Newly found comet now visible to naked eye in ‘once-in-a-lifetime’ event
Sky-watchers are getting a “rare and exciting opportunity” to see a comet with the naked eye in a “once-in-a-lifetime” experience, according to astronomers.
Comet Nishimura was discovered only in August but will be closest to Earth in a week’s time – just before dawn on Tuesday September 12.
The object, which is travelling through space at 240,000 miles per hour, is already visible to the naked eye, according to Professor Brad Gibson, director of the E A Milne Centre for Astrophysics at the University of Hull.
Prof Gibson said Nishimura can currently be seen in the hour after sunset and the hour before dawn by looking east-north-east, towards the crescent moon and Venus.
He said: “The comet takes 500 years to orbit the solar system, Earth takes one year, and the outer planets can take many decades.
“Halley’s Comet, which caused much interest during its last nearby visit to Earth in 1986, takes 76 years to orbit the solar system.
“So, to say this is a once-in-a-lifetime opportunity to see Nishimura isn’t an exaggeration.”
Prof Gibson said: “It can already be seen but it will be 78 million miles from Earth on September 12 and that should be the best chance to see it with the naked eye.
“On average, people have the chance to see such a naked eye comet once a decade – this is a rare and exciting opportunity.”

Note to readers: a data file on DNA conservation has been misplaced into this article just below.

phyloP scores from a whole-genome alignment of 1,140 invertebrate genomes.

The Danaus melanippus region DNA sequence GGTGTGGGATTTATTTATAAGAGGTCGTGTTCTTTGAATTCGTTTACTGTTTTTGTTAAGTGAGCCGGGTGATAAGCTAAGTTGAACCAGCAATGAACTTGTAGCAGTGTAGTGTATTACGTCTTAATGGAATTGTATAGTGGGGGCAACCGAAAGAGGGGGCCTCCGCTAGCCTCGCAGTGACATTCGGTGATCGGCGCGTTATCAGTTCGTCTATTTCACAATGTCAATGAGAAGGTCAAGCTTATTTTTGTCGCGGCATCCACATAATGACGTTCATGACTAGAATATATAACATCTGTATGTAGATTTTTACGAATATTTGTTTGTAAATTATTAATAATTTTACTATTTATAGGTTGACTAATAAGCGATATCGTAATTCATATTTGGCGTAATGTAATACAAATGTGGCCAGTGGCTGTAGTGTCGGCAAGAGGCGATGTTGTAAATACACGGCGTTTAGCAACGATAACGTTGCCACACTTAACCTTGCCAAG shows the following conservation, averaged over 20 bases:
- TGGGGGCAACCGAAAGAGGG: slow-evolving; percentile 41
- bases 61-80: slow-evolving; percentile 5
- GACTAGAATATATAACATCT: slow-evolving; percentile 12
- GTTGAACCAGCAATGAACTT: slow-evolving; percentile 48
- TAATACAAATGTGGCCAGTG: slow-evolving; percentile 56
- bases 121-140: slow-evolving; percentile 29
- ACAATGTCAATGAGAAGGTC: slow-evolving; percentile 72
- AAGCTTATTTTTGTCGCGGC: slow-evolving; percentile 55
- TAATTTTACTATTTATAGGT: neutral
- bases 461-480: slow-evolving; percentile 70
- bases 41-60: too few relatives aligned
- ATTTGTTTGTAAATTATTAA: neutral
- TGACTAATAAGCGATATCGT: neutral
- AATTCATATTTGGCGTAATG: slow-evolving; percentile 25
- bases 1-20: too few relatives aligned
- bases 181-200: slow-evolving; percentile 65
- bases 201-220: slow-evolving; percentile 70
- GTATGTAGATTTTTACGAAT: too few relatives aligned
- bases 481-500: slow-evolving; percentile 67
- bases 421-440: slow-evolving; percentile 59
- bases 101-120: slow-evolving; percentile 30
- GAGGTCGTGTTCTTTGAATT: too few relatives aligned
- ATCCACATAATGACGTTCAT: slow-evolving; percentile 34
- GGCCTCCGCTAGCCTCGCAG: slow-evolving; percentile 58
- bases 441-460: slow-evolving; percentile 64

Comet C/2023 PI is named after Japanese astrophotographer Hideo Nishimura who recorded it when he was taking long-exposure photographs of the sky with a digital camera on August 11.
Prof Gibson said Nishimura will pass closest to the sun on September 17, when it will be just 27 million miles away.
He said there is a real chance it may not survive this close fly-by.
Scientists are still trying to estimate Nishimura’s size but Prof Gibson believes it could range from a few hundred metres to potentially a mile or two in diameter.
He said it is thought the comet could be responsible for an annual meteor shower named the Sigma-Hydrids, which takes place in December every year.
The professor said comets are “chunks of ice and rock” left over from the formation of the solar system nearly five billion years ago.
As they pass closer to the sun it heats the comet, liberating an icy gas which gives them their distinctive tail.
He said tiny particles of dust and rock from comets are freed by the sun as a comet passes nearby and each year the Earth passes through this debris, leading to meteor showers.
According to Professor Gibson there is no danger of Nishimura colliding with Earth as astronomers have carefully charted its orbit and speed of travel.
There is a debate between scientists over whether it was an asteroid or a comet which caused the extinction of dinosaurs 65 million years ago.
He said: “What happened to the dinosaurs is a once-in-a-100-million-year event.
“People have been watching comets since ancient times with their interpretation then spanning everything from being portents of doom to simply being heralds of good news.”
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